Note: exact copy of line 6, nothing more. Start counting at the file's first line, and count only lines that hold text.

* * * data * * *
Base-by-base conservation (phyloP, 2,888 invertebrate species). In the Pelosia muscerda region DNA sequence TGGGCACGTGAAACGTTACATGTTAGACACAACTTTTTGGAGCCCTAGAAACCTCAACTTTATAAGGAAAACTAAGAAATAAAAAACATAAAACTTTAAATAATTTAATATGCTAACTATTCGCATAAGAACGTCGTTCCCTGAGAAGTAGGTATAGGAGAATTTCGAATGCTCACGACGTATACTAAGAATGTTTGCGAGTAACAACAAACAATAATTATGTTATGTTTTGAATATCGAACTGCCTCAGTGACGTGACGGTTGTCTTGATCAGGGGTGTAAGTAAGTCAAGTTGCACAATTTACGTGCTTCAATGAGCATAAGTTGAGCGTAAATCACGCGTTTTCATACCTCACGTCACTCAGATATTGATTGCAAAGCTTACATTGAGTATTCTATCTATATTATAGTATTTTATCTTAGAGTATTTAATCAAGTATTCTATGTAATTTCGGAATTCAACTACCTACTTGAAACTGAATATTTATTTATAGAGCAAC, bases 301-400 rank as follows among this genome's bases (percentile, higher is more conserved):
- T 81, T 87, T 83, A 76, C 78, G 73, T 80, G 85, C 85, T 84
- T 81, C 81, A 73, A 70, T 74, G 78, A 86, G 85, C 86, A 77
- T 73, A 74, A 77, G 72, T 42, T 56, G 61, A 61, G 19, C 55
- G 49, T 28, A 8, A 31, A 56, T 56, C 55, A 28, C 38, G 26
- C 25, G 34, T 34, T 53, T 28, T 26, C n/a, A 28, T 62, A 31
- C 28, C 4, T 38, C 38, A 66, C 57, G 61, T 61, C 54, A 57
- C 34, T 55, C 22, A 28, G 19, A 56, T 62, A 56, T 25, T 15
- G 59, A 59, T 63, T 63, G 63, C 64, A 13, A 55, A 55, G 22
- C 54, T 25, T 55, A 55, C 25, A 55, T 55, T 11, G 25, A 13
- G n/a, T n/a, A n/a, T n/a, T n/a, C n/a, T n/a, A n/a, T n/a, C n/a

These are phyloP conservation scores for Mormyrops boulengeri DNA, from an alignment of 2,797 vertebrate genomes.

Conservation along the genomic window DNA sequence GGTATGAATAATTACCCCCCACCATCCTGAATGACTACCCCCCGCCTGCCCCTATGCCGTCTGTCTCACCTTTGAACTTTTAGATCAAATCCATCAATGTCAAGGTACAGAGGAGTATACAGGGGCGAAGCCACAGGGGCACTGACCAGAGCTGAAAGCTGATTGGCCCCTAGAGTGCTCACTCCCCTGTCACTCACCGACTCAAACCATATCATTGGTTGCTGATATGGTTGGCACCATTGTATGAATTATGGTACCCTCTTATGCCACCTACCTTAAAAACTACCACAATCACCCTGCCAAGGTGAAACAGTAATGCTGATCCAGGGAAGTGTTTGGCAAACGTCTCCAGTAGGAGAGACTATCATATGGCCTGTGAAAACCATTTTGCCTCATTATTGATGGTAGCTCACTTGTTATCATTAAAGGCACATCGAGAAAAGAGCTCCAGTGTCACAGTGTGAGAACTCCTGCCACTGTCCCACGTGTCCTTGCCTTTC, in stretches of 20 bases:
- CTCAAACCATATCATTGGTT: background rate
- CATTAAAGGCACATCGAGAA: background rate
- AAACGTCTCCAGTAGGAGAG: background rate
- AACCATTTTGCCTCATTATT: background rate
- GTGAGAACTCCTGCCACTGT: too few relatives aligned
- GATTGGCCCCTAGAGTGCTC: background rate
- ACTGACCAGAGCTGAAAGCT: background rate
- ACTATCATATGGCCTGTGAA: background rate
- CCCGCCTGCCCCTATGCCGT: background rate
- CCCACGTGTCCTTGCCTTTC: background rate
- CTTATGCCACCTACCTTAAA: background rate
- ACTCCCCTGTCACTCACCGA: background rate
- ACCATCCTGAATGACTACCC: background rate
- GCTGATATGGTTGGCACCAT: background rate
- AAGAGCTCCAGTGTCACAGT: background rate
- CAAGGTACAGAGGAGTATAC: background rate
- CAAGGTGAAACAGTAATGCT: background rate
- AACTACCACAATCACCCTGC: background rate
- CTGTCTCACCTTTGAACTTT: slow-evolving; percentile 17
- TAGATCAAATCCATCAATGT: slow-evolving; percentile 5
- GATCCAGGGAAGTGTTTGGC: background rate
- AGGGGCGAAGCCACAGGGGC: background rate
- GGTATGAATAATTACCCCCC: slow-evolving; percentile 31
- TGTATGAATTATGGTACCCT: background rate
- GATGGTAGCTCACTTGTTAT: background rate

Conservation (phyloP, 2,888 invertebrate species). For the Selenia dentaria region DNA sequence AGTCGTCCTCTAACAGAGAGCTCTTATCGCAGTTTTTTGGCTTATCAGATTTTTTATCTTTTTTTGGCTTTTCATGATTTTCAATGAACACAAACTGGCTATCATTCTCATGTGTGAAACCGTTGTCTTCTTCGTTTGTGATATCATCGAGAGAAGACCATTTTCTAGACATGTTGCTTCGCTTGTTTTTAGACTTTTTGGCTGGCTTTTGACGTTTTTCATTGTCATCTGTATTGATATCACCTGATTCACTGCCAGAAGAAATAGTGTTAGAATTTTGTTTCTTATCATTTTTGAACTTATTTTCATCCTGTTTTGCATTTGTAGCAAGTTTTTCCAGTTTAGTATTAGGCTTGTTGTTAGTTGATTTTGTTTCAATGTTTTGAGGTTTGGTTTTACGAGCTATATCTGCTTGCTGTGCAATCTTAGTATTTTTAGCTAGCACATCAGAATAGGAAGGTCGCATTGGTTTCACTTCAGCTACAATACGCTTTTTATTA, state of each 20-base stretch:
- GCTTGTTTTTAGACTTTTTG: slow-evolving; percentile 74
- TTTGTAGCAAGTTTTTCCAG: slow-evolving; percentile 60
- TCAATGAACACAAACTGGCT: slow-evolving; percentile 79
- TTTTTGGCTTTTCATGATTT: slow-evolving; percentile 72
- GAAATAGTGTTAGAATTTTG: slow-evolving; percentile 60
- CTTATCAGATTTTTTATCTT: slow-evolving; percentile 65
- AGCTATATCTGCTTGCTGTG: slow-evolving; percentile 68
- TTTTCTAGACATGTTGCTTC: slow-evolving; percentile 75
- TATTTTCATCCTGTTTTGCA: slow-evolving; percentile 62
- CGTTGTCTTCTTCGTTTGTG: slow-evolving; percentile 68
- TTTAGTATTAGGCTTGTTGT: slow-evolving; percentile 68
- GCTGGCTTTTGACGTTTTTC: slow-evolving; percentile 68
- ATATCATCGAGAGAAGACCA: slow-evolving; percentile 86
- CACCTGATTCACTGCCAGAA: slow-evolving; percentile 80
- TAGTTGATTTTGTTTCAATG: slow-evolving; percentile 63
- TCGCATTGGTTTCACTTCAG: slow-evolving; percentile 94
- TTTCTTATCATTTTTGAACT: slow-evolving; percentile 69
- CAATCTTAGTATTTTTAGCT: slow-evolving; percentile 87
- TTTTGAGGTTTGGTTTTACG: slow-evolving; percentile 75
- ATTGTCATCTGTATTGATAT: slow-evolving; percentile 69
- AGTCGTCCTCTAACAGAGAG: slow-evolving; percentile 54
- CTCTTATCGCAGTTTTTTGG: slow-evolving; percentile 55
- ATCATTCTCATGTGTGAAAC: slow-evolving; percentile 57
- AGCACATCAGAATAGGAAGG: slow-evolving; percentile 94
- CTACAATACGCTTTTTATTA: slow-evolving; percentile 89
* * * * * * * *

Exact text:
- C 25, G 34, T 34, T 53, T 28, T 26, C n/a, A 28, T 62, A 31